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Article
September 12, 1986

Cost-effectiveness of Nicotine Gum as an Adjunct to Physician's Advice Against Cigarette Smoking

Author Affiliations

From Policy Analysis Inc, Brookline, Mass (Dr Oster and Messrs Huse and Delea), and the Channing Laboratory, Department of Medicine, Harvard Medical School and Brigham and Women's Hospital, and the Department of Epidemiology, Harvard School of Public Health, Boston (Dr Colditz).

JAMA. 1986;256(10):1315-1318. doi:10.1001/jama.1986.03380100089026
Abstract

A nicotine chewing gum has recently become available for use as an aid in giving up cigarette smoking. Although its efficacy has been demonstrated in clinic-based smoking cessation programs, its value in a primary care setting is uncertain. We examined the cost-effectiveness of nicotine gum as an adjunct to physician's advice and counseling against smoking during routine office visits. Our findings indicate that the cost per year of life saved with this intervention ranges from $4113 to $6465 for men and from $6880 to $9473 for women, depending on age. This compares favorably with other widely accepted medical practices, eg, treatment of hypertension or hyperlipidemia. Our study, therefore, suggests that nicotine gum is a cost-effective adjunct to physician's advice against cigarette smoking in a primary care setting.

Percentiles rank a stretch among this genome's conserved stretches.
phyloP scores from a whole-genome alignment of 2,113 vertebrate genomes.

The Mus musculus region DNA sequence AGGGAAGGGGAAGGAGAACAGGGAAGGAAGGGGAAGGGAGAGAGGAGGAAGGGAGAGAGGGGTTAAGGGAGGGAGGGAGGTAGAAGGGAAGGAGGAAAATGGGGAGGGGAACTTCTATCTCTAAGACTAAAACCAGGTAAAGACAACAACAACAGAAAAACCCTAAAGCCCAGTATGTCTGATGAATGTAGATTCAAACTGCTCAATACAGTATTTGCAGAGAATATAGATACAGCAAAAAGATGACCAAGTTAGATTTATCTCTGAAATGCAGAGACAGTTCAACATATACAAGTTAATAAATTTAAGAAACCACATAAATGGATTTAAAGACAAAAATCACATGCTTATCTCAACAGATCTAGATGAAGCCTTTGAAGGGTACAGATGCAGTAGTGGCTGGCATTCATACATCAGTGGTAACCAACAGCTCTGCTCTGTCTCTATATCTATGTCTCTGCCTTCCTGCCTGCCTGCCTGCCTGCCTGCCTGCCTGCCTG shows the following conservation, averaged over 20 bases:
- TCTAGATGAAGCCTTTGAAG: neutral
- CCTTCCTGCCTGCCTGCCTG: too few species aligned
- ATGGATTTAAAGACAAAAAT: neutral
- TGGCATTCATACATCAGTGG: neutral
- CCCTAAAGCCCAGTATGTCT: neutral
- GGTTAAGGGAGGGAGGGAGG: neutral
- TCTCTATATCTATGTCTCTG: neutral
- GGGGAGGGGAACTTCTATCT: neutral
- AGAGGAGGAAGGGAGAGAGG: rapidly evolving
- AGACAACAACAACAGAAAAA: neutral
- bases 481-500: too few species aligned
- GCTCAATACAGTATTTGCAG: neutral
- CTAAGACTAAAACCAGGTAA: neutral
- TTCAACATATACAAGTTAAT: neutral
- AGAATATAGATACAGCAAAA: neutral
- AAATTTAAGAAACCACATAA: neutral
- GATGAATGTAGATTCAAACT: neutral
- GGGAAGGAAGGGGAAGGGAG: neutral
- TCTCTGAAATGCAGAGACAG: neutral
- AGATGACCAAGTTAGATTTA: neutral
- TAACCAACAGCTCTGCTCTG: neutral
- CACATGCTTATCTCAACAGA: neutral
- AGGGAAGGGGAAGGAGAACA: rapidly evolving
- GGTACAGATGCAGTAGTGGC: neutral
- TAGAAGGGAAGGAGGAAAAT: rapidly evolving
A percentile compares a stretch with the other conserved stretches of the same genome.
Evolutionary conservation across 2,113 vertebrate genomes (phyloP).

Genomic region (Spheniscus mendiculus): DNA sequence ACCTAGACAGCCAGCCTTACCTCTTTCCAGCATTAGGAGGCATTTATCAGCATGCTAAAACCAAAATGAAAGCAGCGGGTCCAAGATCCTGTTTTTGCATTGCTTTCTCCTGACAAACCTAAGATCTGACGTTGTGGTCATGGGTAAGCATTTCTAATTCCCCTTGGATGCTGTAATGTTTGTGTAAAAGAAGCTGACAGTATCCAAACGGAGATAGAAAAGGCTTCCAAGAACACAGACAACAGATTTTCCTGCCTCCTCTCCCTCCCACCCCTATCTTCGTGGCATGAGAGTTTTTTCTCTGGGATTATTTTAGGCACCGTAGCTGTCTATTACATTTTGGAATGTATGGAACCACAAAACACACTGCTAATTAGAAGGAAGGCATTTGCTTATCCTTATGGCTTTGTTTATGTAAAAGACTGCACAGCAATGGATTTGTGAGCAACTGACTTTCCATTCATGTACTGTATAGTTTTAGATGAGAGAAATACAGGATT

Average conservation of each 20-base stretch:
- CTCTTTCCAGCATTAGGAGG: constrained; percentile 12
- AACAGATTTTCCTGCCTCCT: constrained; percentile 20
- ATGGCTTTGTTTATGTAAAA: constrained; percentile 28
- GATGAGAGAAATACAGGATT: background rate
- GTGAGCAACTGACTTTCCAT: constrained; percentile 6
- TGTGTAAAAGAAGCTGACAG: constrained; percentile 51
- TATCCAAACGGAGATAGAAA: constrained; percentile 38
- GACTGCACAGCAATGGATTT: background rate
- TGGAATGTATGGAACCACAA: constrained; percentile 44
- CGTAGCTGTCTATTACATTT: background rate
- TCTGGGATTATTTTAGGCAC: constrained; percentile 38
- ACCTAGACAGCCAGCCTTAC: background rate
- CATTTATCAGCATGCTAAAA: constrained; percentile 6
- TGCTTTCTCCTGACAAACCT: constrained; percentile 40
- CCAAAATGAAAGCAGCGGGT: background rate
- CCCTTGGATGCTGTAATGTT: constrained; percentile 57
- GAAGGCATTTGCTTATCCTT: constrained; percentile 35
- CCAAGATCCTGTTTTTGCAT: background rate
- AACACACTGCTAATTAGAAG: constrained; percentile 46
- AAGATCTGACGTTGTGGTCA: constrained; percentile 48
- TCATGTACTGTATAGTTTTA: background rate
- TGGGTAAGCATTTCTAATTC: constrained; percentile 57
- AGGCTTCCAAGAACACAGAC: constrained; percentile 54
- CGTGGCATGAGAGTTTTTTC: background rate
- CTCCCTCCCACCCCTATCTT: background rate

(JAMA 1986;256:1315-1318)

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